Note: iOS 9 + Facebook users w/ trouble scrolling: #super sorry# we hope to fix it asap. In the meantime Chrome Mobile is a reach around
hot  /  reviews  /  videos  /  cblogs  /  qposts


BluDesign blog header photo

BluDesign's blog

  Make changes   Set it live in the post manager. Need help? There are FAQs at the bottom of the editor.
BluDesign avatar 9:33 AM on 09.27.2007  (server time)
Japan: A Blog (from 2005) pt 10 of 912 pt.2

Yamadera and Hot Meat.

The day after the odd trip at the punk bar, we went to Yamadera, notable to Shinto and Buddhist practitioners because of the vertical journey needed to visit the temple located on the side of a mountain.

Yamadera itself is a tiny, tiny little village. I've been a big city guy my whole live, having grown up in Dallas, living in Houston. I don't endear myself to small towns easily, but this place was really neat.

This is the path to the temple. The town is smaller than all of the climb to the temple

Town as seen from the top of the temple

So when we first arrived in town, the only notable thing about the train station was this mural.

This mural represents the great Apple Stealing Fox/Dog War of 1742, where every dog died in vain to attempt to stop all the foxes from taking all the apples in town on winter.

We journeyed across town to the temple entrance (about a 5 minute walk honestly. This is a TINY town)
We walked up to the entrance to the temple and paid the entrance fee, 300Y. Honestly, I don't mind a $3 entrance fee to see a historical site and this was a cheap way to see some cool shit.

I asked Fenris how long to expect the climb to the top of the temple would be. See, the temple at Yamadera is set into a mountain. And it's a damn near vertical climb up a set of several thousand stairs. Fenris replied that he made the climb in 30 minutes. Let me take a second to point out a difference between Fenris and myself. Fenris is skinny, I'm was a heavy, out of shape, fat man who had no business climbing ONE flight of stairs let alone stairs set into the side of a mountain.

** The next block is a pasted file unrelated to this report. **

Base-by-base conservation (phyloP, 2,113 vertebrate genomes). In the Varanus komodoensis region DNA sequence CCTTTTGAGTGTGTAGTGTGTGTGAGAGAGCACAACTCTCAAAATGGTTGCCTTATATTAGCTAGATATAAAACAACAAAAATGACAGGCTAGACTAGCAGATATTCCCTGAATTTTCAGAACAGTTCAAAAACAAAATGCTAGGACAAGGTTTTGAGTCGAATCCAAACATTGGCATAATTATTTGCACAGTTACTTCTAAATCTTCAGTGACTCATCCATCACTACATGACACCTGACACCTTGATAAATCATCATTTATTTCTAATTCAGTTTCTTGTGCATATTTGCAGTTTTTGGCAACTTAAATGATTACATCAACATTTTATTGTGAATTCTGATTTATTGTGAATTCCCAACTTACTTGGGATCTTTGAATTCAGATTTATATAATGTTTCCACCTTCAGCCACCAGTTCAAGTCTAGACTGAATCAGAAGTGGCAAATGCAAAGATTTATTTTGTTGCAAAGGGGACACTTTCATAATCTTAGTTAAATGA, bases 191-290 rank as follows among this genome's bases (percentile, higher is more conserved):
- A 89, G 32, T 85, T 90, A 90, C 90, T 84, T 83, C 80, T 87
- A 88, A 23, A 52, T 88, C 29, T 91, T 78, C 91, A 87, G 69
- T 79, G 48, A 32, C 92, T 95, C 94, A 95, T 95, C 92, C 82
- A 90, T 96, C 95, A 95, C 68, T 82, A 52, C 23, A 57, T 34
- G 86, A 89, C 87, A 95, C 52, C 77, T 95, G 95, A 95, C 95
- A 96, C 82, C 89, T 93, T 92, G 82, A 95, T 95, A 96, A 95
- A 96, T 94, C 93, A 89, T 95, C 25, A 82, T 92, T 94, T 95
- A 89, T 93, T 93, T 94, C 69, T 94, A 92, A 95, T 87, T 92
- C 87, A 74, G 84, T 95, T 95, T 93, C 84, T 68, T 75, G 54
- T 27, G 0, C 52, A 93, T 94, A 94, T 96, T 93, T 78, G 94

So we climbed. I didn't take any pictures of the climb because it was a sad affair. I made the first 5 flights of stairs with no problem. Then I had to stop every two. Then every one. Then we had to take breaks. This was a looooooooooooooong fucking set of stairs. They have 3 "stations" on the climb up where people can take breaks and get food or water. We stopped at every one.

We finally get to the upper reaches of the temple about 90 minutes after starting. It was worth every torturous second of climbing that damn staircase.

The upper reaches were split into several levels. The main lower level was the actual temple and several homes of monks that live and work in the temple. We weren't allowed to take pictures inside the temple, but apparently this portion of the monk's day was "reading the newspaper" prayers, along with "drinking coffee" absolution. Very strict stuff. Deeply spiritual. Anyway, onto the pictures.

We were arriving at the start of the "coffee break" ceremony

Monks are very poor people who are only able to afford 4 bedroom homes on the sides of mountains.

Marker for the entrance of the temple

If you're ignorant, then, yes, this is a Nazi substation. If you know why there's a swastika here, then you're enlightened...

Ninjas spend their afternoons in lines doing exercises in the yard. Also, Wu Tang Clan shot a video here...

Ever lovin' god. We've got this observation deck taunting us from above. NOOO MOOORE CLIMBING!!!

Now the upper level was an observation deck where we got to see basically the whole town from several hundred feet up.

High upon the mountains, man sees all from above. Ohmmmmmm....


After we left Yamadera, we headed back to Yamagata, and went to El Paso and then onto dinner where we got to cook our food over a bucket of 600 degree stones. Management got upset at me because I kept cooking my pork and chicken too long and was causing a scene in doing so. Right. Trichinosis and salmonella are too culturally biased to bother with here. After all the climbing and walking, we covered 7 miles in one day. 7 miles. A plate of hot meat, rice, and beer was the perfect end.

Oh yeah, Fenris tried to get me to order horse off of the menu. Wasn't happening.

"El Paso" is a local Native American themed Pachinko parlor. Pachinko parlors are smokey hell holes that you have no business going into unless you want to stink of cigarettes and lose money.

Hot rocks!

Cooking meat. Back bacon and chicken, I think...

The scandalous incident that nearly got us kicked out of the restaurant. Over cooked pork and chicken

Next up - We go shopping and get stranded again.

   Reply via cblogs
Tagged:    cblog  

Get comment replies by email.     settings

Unsavory comments? Please report harassment, spam, and hate speech to our comment moderators

Can't see comments? Anti-virus apps like Avast or some browser extensions can cause this. Easy fix: Add   [*]   to your security software's whitelist.

Back to Top

We follow moms on   Facebook  and   Twitter
  Light Theme      Dark Theme
Pssst. Konami Code + Enter!
You may remix stuff our site under creative commons w/@
- Destructoid means family. Living the dream, since 2006 -